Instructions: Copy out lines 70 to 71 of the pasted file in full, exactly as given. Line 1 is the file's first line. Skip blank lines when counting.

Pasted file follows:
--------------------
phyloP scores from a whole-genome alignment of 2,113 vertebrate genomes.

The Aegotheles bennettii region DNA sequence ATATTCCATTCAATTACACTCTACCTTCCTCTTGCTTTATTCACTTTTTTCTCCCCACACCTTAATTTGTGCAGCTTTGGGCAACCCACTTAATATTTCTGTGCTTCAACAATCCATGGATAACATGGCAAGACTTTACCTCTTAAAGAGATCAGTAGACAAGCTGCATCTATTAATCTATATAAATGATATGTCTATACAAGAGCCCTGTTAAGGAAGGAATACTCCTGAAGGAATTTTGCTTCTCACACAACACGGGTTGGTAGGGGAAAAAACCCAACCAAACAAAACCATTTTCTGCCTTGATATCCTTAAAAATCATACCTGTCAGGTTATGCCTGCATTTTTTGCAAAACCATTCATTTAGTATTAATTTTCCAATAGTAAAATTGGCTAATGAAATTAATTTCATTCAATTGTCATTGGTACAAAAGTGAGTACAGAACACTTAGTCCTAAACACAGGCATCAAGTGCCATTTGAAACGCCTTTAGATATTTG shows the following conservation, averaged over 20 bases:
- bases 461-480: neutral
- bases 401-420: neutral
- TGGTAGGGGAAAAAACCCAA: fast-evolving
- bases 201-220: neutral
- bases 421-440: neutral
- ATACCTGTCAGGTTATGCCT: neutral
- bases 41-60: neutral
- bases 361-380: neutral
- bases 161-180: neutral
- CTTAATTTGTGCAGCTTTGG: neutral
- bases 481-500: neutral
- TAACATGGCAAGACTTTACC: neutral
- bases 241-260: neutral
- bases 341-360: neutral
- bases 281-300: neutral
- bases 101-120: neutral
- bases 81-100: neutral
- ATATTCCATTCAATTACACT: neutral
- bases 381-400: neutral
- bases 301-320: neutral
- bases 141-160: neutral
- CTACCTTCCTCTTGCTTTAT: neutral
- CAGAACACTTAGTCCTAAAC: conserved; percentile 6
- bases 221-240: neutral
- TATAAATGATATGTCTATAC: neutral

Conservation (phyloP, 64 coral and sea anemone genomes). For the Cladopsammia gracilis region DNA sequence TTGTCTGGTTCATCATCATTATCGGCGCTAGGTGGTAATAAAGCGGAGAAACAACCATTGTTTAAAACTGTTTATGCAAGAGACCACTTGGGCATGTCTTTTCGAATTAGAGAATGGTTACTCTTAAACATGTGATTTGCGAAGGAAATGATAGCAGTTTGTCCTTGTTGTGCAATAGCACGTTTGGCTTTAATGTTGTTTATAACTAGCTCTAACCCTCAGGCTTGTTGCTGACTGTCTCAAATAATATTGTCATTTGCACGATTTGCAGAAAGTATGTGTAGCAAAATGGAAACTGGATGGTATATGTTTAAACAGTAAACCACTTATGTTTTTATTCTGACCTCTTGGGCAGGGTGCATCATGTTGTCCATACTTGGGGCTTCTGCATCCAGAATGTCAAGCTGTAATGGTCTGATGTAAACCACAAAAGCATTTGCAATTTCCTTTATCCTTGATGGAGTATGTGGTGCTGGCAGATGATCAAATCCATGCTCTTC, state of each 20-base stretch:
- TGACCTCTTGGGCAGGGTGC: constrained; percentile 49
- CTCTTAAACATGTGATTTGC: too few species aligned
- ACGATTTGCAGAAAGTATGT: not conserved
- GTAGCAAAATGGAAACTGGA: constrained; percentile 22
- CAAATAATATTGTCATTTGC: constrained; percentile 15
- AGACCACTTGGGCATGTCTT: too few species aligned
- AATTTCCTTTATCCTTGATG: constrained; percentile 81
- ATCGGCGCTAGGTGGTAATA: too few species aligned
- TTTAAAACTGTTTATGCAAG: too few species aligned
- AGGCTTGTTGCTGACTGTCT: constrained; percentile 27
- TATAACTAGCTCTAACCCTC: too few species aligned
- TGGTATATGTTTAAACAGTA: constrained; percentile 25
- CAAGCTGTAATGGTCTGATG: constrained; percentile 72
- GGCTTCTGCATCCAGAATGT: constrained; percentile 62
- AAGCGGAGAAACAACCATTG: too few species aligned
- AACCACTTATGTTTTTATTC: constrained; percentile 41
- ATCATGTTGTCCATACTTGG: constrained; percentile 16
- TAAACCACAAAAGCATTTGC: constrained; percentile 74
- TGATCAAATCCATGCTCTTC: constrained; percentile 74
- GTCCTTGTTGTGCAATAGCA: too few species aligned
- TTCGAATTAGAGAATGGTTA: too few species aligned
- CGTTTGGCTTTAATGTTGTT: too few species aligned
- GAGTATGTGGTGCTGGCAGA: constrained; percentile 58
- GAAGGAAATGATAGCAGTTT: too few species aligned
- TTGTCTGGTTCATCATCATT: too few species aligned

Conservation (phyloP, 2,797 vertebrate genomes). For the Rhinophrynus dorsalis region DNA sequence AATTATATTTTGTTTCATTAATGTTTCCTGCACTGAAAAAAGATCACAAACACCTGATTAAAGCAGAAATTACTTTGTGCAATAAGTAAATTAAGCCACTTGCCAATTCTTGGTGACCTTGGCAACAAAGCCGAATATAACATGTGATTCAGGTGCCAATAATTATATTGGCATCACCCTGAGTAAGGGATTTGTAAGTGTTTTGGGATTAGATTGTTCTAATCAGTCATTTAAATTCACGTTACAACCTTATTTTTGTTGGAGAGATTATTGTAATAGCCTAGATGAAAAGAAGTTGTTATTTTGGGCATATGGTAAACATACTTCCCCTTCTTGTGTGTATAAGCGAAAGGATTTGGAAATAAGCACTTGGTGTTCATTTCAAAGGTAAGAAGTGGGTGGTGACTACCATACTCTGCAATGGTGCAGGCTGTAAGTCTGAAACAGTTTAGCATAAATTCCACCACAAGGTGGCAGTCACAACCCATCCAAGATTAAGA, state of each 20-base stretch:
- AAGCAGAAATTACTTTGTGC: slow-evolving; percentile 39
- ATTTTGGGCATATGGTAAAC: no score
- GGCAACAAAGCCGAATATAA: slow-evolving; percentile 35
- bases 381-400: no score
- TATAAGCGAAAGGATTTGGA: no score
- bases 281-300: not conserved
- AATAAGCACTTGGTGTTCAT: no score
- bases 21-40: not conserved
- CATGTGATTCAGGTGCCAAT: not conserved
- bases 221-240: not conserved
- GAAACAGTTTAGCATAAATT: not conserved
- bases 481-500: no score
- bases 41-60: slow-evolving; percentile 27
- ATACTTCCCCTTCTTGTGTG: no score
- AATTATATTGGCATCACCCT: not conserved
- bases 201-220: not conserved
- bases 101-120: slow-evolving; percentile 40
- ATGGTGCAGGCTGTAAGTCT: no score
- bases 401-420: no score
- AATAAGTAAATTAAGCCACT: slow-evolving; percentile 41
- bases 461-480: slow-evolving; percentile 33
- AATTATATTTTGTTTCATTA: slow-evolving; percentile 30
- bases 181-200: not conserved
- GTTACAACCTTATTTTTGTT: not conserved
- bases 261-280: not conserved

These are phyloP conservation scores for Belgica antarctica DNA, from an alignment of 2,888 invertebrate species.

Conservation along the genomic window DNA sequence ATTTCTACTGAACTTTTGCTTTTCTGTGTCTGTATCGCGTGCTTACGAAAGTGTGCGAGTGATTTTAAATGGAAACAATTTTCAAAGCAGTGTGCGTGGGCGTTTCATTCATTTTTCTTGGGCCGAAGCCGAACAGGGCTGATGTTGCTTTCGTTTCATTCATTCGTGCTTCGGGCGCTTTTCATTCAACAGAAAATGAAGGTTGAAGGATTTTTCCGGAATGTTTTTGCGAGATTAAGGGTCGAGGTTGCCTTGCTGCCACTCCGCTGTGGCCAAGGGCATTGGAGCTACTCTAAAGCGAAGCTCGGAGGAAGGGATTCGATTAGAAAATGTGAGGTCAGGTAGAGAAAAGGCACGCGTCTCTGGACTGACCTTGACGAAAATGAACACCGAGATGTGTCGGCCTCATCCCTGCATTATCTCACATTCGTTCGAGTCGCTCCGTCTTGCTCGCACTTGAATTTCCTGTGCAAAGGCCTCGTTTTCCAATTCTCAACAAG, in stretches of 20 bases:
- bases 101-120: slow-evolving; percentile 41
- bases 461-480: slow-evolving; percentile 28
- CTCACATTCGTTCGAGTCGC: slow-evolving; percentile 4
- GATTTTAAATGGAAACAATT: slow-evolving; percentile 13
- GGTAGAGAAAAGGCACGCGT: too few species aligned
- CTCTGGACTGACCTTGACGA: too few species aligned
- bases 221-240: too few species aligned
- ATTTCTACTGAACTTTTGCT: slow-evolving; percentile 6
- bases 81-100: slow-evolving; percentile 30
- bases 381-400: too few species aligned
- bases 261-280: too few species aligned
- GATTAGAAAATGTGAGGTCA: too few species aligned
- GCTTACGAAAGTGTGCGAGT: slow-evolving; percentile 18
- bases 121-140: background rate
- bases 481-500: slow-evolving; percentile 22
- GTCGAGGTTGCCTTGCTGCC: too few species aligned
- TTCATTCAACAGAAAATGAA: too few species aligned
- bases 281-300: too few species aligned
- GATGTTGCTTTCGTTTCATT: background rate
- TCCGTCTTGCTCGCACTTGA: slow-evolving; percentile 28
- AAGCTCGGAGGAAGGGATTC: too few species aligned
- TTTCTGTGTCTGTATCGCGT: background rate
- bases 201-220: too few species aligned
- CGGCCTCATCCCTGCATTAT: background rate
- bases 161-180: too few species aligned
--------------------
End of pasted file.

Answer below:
- bases 201-220: not conserved
- bases 101-120: slow-evolving; percentile 40